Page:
THE MAN I HAVE in mind is a salesman. He is a man in his 40s, handsome, successful at what he does. He is always smiling, always agreeing with you, always cheerful. Tell him you hate his tie and he'll take it off. Tell him his wife is ugly and he'll agree with you. He'll do anything to avoid a fight or take a position. He's the wave of the future.

When I see him, I try to pick a fight. I try to get him to something, express a point of view. I've attacked his company. He agrees with me. I've accused him of doing shabby work. He apologizes. I tell him he's remiss. He promises to do better. I ask him what he thinks. Anything I do, he says.

The man's a salesman, but he could be a member of the Federal Trade Commission of maybe some other regulatory agency since they, too, are supposed to be some sort of mental neuters. Recently, for instance, the court here ordered Federal Trade Commissioner Michael Pertschuk from further considering a ban on television advertising aimed at children. At issue are products and foods aimed at children who, Pertschuk says, are too young to be able to understand that the commercial is, well, a commercial.

Now you have to understand children to understand that Pertschuk has a point. Young kids don't see commercials as commercials. They see them as something else-God knows what-but it's something close to the truth. They don't know they are being sold, manipulated, lied to or whatever. They are, after all, children.

What the court, and, of course, the manufacturers of children's products, objected to was Pertschuk's views on the subject. He had these views before he became FTC commissioner and he retained them and now he wants to make them law. A neutral observer he hardly is. He is, his critics argued, not fit on this matter to judge the case. In other words, they said his mind was already made up.

In Washington, this is what's considered an interesting intellectual issue. And to some extent it is. In the case of federal regulatory agencies, the commissioners themselves are both regulators and judges-they fulfill both functions. As regulators, they are supposed to have views, as judges they are not.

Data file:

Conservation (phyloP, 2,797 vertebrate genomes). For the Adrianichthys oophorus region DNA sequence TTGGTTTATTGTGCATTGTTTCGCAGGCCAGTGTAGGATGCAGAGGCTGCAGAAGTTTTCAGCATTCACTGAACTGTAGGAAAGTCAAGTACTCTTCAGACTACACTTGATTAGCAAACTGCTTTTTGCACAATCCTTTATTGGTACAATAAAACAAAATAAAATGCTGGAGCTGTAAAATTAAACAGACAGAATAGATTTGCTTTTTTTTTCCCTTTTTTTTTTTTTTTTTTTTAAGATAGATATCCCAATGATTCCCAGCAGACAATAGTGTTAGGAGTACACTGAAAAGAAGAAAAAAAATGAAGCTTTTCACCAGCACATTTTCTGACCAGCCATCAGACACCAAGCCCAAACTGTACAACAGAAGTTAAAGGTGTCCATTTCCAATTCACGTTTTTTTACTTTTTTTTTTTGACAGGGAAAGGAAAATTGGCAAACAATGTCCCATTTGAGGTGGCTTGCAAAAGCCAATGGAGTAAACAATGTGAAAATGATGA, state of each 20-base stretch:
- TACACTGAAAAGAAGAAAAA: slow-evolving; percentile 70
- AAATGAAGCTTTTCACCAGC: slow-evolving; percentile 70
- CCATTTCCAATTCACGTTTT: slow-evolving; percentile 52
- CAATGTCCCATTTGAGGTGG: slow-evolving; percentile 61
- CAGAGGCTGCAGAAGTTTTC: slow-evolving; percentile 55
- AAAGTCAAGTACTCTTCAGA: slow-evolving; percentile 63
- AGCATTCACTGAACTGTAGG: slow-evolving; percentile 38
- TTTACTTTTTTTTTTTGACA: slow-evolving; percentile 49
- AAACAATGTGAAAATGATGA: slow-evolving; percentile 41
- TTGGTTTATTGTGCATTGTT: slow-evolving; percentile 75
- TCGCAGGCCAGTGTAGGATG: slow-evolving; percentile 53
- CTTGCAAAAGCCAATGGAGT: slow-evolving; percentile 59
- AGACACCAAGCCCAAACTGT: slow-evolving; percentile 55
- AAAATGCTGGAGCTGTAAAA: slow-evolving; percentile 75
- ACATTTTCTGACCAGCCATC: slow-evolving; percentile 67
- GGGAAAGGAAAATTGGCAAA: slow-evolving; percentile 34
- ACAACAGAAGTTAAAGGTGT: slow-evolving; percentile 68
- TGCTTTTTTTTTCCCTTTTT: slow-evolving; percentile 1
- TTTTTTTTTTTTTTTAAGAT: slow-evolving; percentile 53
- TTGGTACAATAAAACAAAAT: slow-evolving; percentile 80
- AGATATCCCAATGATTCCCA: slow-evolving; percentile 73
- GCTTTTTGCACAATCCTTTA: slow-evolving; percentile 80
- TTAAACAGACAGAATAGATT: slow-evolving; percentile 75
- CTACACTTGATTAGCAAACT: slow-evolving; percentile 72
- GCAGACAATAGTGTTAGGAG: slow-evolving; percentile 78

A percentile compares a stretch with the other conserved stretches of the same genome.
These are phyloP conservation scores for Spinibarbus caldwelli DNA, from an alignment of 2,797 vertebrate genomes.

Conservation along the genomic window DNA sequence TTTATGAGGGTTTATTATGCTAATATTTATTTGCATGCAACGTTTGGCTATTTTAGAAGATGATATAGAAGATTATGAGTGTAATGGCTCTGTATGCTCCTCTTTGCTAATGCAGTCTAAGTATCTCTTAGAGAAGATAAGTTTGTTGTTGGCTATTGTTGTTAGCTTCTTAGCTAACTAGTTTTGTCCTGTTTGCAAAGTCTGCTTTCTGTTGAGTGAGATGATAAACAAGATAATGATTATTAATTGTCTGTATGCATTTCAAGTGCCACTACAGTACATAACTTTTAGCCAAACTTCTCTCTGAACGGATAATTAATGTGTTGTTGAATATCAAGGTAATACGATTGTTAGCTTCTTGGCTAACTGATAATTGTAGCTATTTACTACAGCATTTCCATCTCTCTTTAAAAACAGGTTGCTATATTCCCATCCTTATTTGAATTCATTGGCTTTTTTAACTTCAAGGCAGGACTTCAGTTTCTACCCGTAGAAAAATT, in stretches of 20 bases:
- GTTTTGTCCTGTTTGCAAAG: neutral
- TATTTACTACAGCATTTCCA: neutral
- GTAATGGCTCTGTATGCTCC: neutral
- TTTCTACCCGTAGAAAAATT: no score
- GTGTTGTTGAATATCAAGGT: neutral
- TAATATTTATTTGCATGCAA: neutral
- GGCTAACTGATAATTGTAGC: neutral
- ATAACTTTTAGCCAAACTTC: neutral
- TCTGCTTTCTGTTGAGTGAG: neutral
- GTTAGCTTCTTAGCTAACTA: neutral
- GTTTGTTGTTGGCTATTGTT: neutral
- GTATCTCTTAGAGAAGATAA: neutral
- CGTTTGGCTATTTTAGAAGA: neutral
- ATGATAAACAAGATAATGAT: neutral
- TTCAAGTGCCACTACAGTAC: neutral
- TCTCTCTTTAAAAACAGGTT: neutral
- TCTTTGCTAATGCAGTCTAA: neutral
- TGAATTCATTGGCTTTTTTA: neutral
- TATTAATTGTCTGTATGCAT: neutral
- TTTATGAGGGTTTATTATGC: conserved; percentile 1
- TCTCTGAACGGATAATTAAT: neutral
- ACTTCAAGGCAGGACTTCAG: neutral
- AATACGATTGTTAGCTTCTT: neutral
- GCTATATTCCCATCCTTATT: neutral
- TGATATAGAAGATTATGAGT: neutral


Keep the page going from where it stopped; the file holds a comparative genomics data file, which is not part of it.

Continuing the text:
The trouble with this, though, is that even judges are supposed to have views. William Rehnquist, the Supreme Court justice, wrote a long memo in 1972 explaining why he would not disqualify himself from a case in which he had earlier appeared as an expert Justice Department witness before the Senate. The thinking was that Rehnquist had already made up his mind-that he had already said what he thought when he was with the Justice Department.

Rehnquist more or less agreed. But he argued that no man of mature years could possibly come to the Supreme Court as if he just came out of a cocoon. Everyone has views and opions, and lawyers have views and opinions on matters of law.

He certainly did, he wrote, and he cited lots of examples of Supreme Court justices who not only had views about, say, legislation, but had actually helped draft the law in question. Having views, he said, did not mean he did not have an open mind. He said he was not going to disqualify himself and he did not.

There are some differences between the Rehnquist case and the issue at stake with Pertschuk. A regulatory commissioner, unlike a Supreme Court justice, does not simply sit back and wait for an issue to reach him. He can take the initiative. Moreover, the FTC commissioner is a man of bombastic style, and he left no doubt where he stood on the matter of television advertising aimed at children.

Now maybe the time has come to say that this is not one of the great issues of our time. While there's no doubt that children can't discriminate between teeth-rotting sugary cereals that are hawked by animated tigers and the real good stuff that tastes, as I remember it, like glue (ugh), they are not the ones who do the buying either. It's not the worst thing in the world for parents to say to kids that they can't have something and to teach them, as they must surely learn sooner or later, that television lies and color television lies in color.

But having said that, we return to Pertschuk. The hardest thing in the world is to make your mind about something-to have a point of view. The world is full of people like my pal the salesman, who don't say anything, who smiles at you when you cut off the lower two-thirds of their tie. It's not, of course, that they have no opinions-it's just that they're afraid to say what they are. I know what that salesman thinks of me just as surely as the pushers of children's products know what Pertschuk thinks of them. The only difference between them is that one was honest enough to say where he stood and the other wouldn't say anything about anything.

The salesman would make a perfect regulatory commissioner.